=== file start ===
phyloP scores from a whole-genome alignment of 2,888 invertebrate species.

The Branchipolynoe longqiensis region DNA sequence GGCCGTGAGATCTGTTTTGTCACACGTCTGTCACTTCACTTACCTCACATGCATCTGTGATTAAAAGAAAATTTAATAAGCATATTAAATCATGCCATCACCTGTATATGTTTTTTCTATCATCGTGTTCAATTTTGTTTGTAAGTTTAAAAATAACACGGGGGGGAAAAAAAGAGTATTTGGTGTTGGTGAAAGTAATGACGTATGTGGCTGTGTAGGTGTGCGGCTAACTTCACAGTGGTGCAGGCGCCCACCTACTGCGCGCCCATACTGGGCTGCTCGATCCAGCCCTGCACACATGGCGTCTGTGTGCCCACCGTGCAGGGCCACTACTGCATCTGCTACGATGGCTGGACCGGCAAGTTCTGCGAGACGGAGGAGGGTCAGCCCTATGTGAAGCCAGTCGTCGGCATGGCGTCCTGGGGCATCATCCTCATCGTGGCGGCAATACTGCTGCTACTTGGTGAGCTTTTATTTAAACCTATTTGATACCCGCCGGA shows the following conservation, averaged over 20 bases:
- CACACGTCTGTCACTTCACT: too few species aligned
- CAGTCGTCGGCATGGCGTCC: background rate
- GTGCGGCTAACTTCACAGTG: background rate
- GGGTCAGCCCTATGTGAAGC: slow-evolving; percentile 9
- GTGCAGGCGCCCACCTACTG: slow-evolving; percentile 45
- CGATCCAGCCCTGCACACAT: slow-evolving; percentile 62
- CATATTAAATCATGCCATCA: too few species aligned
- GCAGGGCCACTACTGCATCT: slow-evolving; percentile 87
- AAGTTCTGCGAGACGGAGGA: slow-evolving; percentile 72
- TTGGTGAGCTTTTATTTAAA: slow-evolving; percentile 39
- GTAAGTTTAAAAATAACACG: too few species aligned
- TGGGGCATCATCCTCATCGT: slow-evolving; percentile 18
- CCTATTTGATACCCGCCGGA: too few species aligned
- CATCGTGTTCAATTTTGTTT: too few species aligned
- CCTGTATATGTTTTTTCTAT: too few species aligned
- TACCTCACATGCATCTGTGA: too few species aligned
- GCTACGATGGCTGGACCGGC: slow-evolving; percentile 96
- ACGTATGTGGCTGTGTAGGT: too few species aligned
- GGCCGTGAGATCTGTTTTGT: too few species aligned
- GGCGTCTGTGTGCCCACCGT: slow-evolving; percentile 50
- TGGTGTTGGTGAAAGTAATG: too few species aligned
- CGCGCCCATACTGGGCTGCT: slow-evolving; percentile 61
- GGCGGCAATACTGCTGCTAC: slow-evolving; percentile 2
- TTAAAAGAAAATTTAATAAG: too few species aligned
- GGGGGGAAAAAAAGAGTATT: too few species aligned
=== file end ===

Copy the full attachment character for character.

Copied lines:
phyloP scores from a whole-genome alignment of 2,888 invertebrate species.

The Branchipolynoe longqiensis region DNA sequence GGCCGTGAGATCTGTTTTGTCACACGTCTGTCACTTCACTTACCTCACATGCATCTGTGATTAAAAGAAAATTTAATAAGCATATTAAATCATGCCATCACCTGTATATGTTTTTTCTATCATCGTGTTCAATTTTGTTTGTAAGTTTAAAAATAACACGGGGGGGAAAAAAAGAGTATTTGGTGTTGGTGAAAGTAATGACGTATGTGGCTGTGTAGGTGTGCGGCTAACTTCACAGTGGTGCAGGCGCCCACCTACTGCGCGCCCATACTGGGCTGCTCGATCCAGCCCTGCACACATGGCGTCTGTGTGCCCACCGTGCAGGGCCACTACTGCATCTGCTACGATGGCTGGACCGGCAAGTTCTGCGAGACGGAGGAGGGTCAGCCCTATGTGAAGCCAGTCGTCGGCATGGCGTCCTGGGGCATCATCCTCATCGTGGCGGCAATACTGCTGCTACTTGGTGAGCTTTTATTTAAACCTATTTGATACCCGCCGGA shows the following conservation, averaged over 20 bases:
- CACACGTCTGTCACTTCACT: too few species aligned
- CAGTCGTCGGCATGGCGTCC: background rate
- GTGCGGCTAACTTCACAGTG: background rate
- GGGTCAGCCCTATGTGAAGC: slow-evolving; percentile 9
- GTGCAGGCGCCCACCTACTG: slow-evolving; percentile 45
- CGATCCAGCCCTGCACACAT: slow-evolving; percentile 62
- CATATTAAATCATGCCATCA: too few species aligned
- GCAGGGCCACTACTGCATCT: slow-evolving; percentile 87
- AAGTTCTGCGAGACGGAGGA: slow-evolving; percentile 72
- TTGGTGAGCTTTTATTTAAA: slow-evolving; percentile 39
- GTAAGTTTAAAAATAACACG: too few species aligned
- TGGGGCATCATCCTCATCGT: slow-evolving; percentile 18
- CCTATTTGATACCCGCCGGA: too few species aligned
- CATCGTGTTCAATTTTGTTT: too few species aligned
- CCTGTATATGTTTTTTCTAT: too few species aligned
- TACCTCACATGCATCTGTGA: too few species aligned
- GCTACGATGGCTGGACCGGC: slow-evolving; percentile 96
- ACGTATGTGGCTGTGTAGGT: too few species aligned
- GGCCGTGAGATCTGTTTTGT: too few species aligned
- GGCGTCTGTGTGCCCACCGT: slow-evolving; percentile 50
- TGGTGTTGGTGAAAGTAATG: too few species aligned
- CGCGCCCATACTGGGCTGCT: slow-evolving; percentile 61
- GGCGGCAATACTGCTGCTAC: slow-evolving; percentile 2
- TTAAAAGAAAATTTAATAAG: too few species aligned
- GGGGGGAAAAAAAGAGTATT: too few species aligned